Partnering with a brand is another great way to gain credibility and traction for your campaign. Choosing the right brand partner is important and the collaboration needs to be mutually beneficial for you to get them on board.
Recently we designed a campaign for the Singapore Tourism Board, partnering with food blogger KC Koo. The objective was to highlight Singapore as a rich cultural melting pot with a diverse food offering. As KC has such strong credibility as a food authority, we enlisted his help to develop an official Singapore Food Guide and with KC’s involvement, the Food Guide immediately had authenticity.
A key element of promotion for the campaign was social media. We designed a co-branded campaign with Priceline, featuring KC Koo, called “Answer & Win: Singapore Food,” which was launched on the Your Singapore-Hong Kong Facebook page. The game was mobile-friendly, shareable and encouraged conversation and engagement. The major prize winner was awarded a two-night stay in Singapore. The game had over 10,000 participations and there were 6,000 interactions with excited fans.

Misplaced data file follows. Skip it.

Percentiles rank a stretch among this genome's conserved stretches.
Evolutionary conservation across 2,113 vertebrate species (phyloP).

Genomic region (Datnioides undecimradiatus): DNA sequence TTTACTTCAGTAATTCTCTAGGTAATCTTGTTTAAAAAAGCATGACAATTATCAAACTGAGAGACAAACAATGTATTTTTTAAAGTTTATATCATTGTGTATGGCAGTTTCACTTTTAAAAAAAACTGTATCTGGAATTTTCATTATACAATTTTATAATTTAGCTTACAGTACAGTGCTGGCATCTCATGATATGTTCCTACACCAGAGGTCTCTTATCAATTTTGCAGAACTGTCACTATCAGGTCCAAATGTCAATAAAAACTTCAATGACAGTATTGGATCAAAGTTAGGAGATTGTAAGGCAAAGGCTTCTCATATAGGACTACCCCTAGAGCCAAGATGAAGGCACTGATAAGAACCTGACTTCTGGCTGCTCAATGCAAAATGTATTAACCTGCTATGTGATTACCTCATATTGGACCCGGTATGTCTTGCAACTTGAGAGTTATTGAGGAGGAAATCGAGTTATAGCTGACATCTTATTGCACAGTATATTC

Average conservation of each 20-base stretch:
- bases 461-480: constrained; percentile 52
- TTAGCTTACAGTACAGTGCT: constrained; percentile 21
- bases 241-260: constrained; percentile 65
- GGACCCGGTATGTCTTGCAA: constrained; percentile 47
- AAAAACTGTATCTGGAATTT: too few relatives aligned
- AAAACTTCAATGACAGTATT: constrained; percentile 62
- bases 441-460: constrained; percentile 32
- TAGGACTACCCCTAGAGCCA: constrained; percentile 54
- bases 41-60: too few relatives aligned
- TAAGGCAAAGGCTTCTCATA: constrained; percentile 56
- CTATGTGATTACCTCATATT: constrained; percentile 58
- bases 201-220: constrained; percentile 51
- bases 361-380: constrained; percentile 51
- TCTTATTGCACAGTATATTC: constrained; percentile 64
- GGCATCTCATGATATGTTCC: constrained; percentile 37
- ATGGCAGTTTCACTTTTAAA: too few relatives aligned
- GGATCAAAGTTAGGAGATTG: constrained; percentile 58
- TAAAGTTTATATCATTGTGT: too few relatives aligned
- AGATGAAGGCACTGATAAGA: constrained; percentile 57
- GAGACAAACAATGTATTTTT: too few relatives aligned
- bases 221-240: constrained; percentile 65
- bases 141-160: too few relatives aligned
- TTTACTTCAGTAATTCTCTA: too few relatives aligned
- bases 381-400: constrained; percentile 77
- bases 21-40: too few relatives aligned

Facebook advertising is an important component of any social media campaign; it will give you the push you need to get the campaign off the ground and keep the momentum going. Facebook advertising offers you the ability to be really targeted in who you’re reaching and it’s a very cost effective form of advertising. For start-ups, I would recommend using the new ‘Facebook Go’ package where if you spend HKD 200 per day on advertising you get your own advertising specialist to help guide your campaign. They will call you once a week for four weeks to help tweak and refine your targeting so you get the opportunity to learn from their expertise. And as a bonus, at the end of the four weeks you get a free advertising voucher.
The most important consideration for the virality of a campaign isn’t the outcome but the mechanism. For the ice bucket challenge, the objective wasn’t getting millions of people to dump buckets of water on their head online; the objective was raising millions of dollars and gaining awareness.
Make sure you’re clear from the beginning on what your objective is and design a campaign that helps you to achieve that objective. And remember, triggering an emotional response gives you the best chance of triggering action. Make them happy, sad, elated, hopeful, humored - and you will have their attention.
By Kiri Sinclair, founder of Sinclair Asia, a PR Agency: sinclairasia.com